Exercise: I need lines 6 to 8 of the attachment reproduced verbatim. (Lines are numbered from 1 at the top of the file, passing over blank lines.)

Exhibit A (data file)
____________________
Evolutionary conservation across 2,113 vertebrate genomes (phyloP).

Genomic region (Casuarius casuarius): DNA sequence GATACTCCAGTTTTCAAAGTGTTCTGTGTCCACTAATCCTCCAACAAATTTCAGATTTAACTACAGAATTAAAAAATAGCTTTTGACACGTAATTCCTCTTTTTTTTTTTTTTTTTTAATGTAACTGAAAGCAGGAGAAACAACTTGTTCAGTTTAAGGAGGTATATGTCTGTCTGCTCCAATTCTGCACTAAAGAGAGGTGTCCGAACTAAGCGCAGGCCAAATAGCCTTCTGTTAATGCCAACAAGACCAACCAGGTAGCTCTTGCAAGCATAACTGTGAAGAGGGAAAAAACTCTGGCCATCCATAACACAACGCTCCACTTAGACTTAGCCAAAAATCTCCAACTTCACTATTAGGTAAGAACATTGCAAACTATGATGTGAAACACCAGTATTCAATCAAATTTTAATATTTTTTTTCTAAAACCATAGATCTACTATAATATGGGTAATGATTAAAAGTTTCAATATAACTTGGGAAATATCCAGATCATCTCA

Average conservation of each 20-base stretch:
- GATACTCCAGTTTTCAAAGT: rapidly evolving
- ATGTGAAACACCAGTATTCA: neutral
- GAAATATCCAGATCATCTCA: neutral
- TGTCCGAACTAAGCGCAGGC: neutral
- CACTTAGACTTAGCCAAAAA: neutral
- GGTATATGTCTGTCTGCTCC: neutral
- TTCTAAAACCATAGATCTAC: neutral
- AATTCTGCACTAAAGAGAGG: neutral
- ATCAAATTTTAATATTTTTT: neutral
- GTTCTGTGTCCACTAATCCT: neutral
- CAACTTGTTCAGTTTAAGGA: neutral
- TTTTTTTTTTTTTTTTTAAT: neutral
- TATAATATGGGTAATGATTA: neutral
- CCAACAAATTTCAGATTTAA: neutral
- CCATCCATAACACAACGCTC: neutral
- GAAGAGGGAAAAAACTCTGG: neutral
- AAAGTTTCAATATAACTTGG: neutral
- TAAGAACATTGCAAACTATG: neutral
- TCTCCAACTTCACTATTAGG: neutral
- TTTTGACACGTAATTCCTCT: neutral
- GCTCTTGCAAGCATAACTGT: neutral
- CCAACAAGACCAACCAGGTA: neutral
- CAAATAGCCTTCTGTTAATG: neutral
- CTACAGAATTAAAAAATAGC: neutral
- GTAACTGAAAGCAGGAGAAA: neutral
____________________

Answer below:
- GAAATATCCAGATCATCTCA: neutral
- TGTCCGAACTAAGCGCAGGC: neutral
- CACTTAGACTTAGCCAAAAA: neutral